California air quality regulators are rejecting Volkswagen’s recall plan to fix vehicles programmed to trick government emissions tests.
The California Air Resources Board said the recall plan for vehicles including the Beetle and Jetta did not meet its standards and was “unacceptable”.
The US Environmental Protection Agency said it agrees with the move but is working on a different timetable.
Volkswagen says it continues to work with regulators.
The company’s recall plan for 2.0-litre diesel engines covers 500,000 vehicles.
A recall plan for 85,000 3.0-litre engines is due next month.
Volkswagen told regulators last year that it had installed software on its 2009 to 2015 diesel engine models to bypass government emissions tests.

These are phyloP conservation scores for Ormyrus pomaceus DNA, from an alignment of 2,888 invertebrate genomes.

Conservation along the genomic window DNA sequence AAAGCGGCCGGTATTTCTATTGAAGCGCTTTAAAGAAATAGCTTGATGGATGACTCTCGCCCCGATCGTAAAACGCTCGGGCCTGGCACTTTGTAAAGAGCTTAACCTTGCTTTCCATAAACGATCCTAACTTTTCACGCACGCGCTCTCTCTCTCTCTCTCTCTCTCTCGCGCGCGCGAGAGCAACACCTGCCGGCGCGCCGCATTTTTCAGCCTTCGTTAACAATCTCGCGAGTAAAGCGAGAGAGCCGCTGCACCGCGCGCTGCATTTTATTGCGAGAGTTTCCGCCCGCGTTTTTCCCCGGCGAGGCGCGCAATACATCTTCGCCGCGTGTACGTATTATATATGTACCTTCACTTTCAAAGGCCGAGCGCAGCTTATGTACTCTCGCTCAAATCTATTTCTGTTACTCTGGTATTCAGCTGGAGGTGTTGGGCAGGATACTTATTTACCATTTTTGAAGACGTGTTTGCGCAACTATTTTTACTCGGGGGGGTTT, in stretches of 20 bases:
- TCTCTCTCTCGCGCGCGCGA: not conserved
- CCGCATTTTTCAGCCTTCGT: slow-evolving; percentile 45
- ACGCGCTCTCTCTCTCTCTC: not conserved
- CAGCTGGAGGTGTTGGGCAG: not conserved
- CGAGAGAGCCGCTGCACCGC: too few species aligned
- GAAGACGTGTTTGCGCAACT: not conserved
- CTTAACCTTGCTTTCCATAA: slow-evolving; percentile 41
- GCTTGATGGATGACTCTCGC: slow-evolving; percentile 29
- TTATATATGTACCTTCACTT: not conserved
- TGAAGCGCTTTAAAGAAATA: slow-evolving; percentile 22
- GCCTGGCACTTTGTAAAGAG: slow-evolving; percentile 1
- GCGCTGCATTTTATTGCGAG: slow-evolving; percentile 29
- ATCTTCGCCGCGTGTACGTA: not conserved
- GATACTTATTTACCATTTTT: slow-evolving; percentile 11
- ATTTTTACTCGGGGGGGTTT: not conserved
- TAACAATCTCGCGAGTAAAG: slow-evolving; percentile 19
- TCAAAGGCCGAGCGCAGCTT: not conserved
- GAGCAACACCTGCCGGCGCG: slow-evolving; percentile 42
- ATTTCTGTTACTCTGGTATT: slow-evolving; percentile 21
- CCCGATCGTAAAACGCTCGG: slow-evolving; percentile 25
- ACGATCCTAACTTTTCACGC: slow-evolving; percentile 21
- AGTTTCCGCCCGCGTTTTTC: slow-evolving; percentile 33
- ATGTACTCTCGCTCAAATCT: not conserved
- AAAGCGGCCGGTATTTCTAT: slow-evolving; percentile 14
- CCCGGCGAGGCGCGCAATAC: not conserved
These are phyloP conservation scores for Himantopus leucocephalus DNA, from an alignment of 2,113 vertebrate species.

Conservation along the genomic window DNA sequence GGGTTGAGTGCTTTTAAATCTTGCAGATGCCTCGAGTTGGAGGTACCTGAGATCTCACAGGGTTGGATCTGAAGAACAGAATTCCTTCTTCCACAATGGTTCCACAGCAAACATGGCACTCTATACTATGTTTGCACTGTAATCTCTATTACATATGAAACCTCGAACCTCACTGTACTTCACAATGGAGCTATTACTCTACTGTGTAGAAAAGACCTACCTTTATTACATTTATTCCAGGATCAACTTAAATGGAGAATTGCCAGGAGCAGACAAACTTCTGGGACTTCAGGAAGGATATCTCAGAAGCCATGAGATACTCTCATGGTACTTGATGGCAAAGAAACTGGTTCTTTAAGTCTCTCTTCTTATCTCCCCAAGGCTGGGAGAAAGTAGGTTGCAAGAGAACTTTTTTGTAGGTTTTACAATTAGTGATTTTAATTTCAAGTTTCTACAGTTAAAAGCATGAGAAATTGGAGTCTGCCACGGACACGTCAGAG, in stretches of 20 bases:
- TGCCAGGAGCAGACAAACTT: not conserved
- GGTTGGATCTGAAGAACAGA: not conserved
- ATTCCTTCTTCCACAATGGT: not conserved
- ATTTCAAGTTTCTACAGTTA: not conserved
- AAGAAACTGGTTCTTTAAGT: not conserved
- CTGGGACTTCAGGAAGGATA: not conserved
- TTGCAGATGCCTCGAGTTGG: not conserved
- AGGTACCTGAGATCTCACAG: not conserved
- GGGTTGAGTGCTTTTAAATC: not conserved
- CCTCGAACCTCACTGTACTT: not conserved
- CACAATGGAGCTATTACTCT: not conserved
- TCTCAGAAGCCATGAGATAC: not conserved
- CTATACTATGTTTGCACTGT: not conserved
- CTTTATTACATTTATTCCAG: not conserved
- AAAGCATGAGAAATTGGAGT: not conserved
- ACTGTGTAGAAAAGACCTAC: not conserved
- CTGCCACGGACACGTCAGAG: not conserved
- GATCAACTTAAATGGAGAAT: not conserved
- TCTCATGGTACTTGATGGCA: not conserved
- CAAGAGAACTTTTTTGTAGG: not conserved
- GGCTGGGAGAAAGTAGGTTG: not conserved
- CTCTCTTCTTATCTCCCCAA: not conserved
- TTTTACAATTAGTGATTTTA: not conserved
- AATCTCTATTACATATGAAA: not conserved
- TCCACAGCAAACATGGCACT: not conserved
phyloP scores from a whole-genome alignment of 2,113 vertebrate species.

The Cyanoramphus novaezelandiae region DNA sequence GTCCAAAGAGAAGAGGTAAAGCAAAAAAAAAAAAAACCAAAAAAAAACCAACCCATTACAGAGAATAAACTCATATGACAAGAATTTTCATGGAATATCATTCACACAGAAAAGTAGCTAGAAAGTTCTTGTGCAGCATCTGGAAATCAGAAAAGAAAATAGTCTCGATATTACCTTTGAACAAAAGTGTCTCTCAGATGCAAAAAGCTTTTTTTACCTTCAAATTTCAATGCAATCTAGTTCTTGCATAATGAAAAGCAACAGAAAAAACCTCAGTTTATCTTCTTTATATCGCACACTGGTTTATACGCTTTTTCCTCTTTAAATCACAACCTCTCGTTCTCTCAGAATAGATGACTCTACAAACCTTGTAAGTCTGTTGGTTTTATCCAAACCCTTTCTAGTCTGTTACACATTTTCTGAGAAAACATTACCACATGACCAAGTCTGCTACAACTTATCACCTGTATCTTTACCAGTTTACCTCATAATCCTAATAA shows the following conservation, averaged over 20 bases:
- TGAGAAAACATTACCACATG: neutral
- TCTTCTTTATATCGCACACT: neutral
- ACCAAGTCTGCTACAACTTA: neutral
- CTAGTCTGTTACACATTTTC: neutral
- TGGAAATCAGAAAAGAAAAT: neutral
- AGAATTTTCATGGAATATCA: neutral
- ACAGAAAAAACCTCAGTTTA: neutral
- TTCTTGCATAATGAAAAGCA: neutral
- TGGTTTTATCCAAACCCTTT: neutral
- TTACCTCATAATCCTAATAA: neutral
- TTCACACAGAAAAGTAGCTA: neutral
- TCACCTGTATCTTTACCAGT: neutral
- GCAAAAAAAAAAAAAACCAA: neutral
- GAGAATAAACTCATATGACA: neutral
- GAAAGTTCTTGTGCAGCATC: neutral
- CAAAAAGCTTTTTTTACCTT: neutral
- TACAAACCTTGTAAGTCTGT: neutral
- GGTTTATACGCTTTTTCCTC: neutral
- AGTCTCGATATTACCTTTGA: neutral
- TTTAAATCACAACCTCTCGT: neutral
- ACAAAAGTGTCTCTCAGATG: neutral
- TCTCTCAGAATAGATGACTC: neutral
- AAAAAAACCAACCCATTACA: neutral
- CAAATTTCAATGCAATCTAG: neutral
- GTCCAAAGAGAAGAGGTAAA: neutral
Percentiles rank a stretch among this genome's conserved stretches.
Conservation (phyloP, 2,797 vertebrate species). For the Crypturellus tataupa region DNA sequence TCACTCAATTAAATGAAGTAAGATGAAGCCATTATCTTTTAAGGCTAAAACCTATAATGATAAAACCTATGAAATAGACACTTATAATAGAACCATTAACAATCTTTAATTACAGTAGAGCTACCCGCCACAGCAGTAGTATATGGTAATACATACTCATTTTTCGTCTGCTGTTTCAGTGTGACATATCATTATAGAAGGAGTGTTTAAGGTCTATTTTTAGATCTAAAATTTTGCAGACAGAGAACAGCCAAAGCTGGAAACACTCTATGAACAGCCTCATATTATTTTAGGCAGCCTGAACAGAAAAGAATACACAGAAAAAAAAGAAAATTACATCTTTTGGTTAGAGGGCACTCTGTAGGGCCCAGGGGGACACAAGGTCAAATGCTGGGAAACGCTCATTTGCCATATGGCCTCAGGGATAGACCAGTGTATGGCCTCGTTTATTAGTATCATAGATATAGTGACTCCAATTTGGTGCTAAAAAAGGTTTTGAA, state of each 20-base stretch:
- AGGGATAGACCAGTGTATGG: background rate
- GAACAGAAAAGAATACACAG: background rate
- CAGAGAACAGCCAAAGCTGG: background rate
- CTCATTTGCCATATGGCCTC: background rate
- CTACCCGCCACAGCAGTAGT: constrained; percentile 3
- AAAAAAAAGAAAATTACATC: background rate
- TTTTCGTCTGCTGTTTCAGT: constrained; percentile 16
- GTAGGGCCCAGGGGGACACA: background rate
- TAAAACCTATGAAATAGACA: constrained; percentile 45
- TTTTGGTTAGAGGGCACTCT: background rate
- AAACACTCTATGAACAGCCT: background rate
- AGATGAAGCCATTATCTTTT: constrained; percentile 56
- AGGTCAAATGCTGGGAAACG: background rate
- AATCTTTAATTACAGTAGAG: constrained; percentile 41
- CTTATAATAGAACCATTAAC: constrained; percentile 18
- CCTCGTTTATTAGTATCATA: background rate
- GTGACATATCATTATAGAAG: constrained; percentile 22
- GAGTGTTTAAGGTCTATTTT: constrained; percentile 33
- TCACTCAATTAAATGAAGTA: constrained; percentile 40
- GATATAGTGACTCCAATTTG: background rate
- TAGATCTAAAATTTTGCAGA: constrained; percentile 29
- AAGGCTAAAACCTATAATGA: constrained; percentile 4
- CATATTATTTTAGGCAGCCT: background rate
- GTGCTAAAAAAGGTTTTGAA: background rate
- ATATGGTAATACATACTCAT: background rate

The California Air Resources Board said the recall plan did not adequately identify the affected vehicles; did not include a sufficient method for obtaining the car owners' names and address and did not include adequate information on how the fix would affect future emissions results.
The state agency also issued a formal notice of violation against the German car maker
“VW’s submissions are incomplete, substantially deficient and fall far short of meeting the legal requirements,” Annette Herbert, head of the agency’s emissions compliance, automotive regulations and science division wrote in a letter to VW executives.
VW said the rejection of its plan did not mean a recall would not go ahead.
Volkswagen says to continue discussions with EPA on Wednesday https://t.co/35jNAsGBvM— Reuters Business (@ReutersBiz) January 12, 2016